City Council approves big changes for marijuana ordinance
The Blackwell City Council met Thursday to discuss several matters, including a new city water plant as well as new electrical meters.
The Council also approved an amendment to the city’s marijuana ordinances that will allow facilities to partake in Tier I and Tier II manufacturing, including that of pre-rolled marijuana joints and consumables such as gummies and brownies.
Prior to the meeting, the city Planning Commission discussed the amendment, giving their recommendation to the Council for approval. The meeting began with public comment from Ladona Boyd, who said she demands accountability from the City of Blackwell in regards to the findings of an audit released July 8 by the Oklahoma State Auditor and Inspector’s Office.
The audit detailed business dealings between the City of Blackwell and G&C Concrete, which was owned by Mayor T.J. Greenfield.
Boyd said she wanted the bank accounts of every city employee to be frozen until they can be combed through for potential financial misconduct. City Attorney Bryce Kennedy interrupted Boyd, stating that the Council would only accept comments made “respectfully.”
When Boyd asked if she could question them, Kennedy replied that she could not – and that the Council “did not have to answer” her.
A financial report from the City of Blackwell’s newly-hired chief financial officer was not heard, either. City Manager Jerry Wieland said that, because of the quick turnaround from hiring to that night’s meeting, a comprehensive monthly report was not available. Instead, a brief financial report was deposited into Council members’ DropBox applications.
The Council once again discussed “The Garage Sale Ordinance,” Ordinance 2021-12. Following the first reading earlier this month, the ordinance now states that there would be no permit fees for garage sales.
It also says that: sales can take place between 8 a.m. and 8 p.m., sales can take place once a month, and that merchandise could not be displayed after 8 p.m. at the end of the sale. The Council noted that the city-wide garage sale, organized and conducted yearly by The Blackwell Journal-Tribune, would not be included in the monthly limit for sales.
The ordinance was approved. Next, the Council gave a first reading of Ordinance 2021-13, addressing UTVs, golf carts, ATVs and minibikes on U.S. Highway 177 and State Highway 11 – Main Street and Doolin Avenue, respectively.
The ordinance removes the 35-mph restriction for golf carts and UTVs but keeps it in place for ATVs, as required by state law. Street-legal UTVs registered with the State of Oklahoma as motor vehicle need not comply with the ordinance, but they cannot travel on Main Street and Doolin Avenue.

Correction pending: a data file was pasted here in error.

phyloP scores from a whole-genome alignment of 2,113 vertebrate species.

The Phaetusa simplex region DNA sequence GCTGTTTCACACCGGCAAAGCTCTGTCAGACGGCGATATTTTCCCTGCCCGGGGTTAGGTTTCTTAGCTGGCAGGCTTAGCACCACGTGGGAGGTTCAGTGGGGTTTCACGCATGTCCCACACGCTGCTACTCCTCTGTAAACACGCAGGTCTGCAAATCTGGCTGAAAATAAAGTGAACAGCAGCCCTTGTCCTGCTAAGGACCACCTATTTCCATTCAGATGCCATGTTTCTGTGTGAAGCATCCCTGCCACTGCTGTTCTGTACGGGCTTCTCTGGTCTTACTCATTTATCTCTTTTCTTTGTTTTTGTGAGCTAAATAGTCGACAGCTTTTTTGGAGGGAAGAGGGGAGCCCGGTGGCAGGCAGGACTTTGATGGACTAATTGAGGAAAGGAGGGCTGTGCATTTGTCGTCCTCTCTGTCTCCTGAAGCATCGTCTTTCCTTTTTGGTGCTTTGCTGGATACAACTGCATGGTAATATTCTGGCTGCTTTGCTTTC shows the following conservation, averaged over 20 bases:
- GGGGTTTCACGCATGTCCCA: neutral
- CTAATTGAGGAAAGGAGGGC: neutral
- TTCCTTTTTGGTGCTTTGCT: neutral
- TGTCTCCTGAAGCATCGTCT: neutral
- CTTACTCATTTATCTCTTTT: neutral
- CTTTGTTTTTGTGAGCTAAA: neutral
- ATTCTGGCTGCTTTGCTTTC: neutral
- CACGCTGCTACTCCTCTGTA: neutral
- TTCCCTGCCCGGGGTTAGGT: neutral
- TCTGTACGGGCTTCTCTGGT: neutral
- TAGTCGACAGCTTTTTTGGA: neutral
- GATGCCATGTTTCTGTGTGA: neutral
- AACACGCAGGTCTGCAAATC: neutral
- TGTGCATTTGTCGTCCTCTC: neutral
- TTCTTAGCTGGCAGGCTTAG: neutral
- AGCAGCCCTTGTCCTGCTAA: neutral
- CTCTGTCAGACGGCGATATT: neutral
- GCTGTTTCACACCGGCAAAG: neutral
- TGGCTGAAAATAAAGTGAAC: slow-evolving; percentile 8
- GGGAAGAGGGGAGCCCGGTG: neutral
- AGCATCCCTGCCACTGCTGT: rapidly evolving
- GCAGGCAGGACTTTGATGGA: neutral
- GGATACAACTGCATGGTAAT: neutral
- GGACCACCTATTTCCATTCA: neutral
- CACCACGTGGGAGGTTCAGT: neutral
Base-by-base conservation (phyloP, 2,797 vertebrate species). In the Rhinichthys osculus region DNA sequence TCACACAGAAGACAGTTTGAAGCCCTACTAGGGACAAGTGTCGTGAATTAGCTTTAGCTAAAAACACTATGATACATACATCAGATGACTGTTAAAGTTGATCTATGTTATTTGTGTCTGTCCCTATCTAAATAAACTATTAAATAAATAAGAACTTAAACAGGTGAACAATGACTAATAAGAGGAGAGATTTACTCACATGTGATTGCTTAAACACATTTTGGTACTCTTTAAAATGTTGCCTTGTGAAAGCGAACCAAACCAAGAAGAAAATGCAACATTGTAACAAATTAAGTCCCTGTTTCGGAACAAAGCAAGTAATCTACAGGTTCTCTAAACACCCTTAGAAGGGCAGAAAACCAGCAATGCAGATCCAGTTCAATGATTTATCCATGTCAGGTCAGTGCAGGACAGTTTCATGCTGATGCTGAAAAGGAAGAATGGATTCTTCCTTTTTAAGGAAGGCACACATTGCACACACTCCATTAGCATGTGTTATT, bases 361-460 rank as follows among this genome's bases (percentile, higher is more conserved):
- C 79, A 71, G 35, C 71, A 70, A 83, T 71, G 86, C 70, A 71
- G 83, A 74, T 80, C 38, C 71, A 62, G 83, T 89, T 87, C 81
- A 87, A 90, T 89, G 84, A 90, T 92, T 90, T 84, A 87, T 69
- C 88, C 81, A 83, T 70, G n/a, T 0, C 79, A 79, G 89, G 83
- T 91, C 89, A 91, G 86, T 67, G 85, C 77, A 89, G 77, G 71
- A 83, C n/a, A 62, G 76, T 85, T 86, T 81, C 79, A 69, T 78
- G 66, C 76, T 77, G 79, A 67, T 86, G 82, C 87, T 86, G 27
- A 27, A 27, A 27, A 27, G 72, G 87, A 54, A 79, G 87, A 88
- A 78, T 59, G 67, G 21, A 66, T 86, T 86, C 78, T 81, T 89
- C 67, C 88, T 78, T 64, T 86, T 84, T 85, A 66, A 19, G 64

Finally, the City Council discussed the amendment to the marijuana ordinance, Ordinance 2021-07. The amendment would benefit Blackwell’s marijuana businesses and clients by keeping processing and sales local, giving a considerable boost to sales tax revenue, Wieland said.
The ordinance would allow dispensaries to roll their own “doobies” and marijuana gummies under Tier I and Tier II processing, Kennedy said. The processing would require a license from the Oklahoma Medical Marijuana Authority, Wieland said.
By law, it would be conducted entirely within facilities where no odors could be presented to the public. This processing would also not include the use of any potentially explosive or hazardous materials. Next, the City of Blackwell entered into a Low Income Energy Assistance Program between the State of Oklahoma and the Blackwell Municipal Authority.
The program is for non-crisis assistance that helps Oklahomans pay heating and cooling bills. According to the Oklahoma Department of Human Service’s website, the program assists Oklahomans with making one payment per year to their primary source for heating during winter months, and one payment per year to their primary source of cooling during summer months.
For more information, or to apply for the program, visit https://oklahoma.gov/ okdhs.html.
The City of Blackwell also discussed a new water treatment plant, along with new water and electric meters. The Council voted to enter into an agreement with the Oklahoma Water Resources Board for funding to improve Blackwell’s water lines and the new meters
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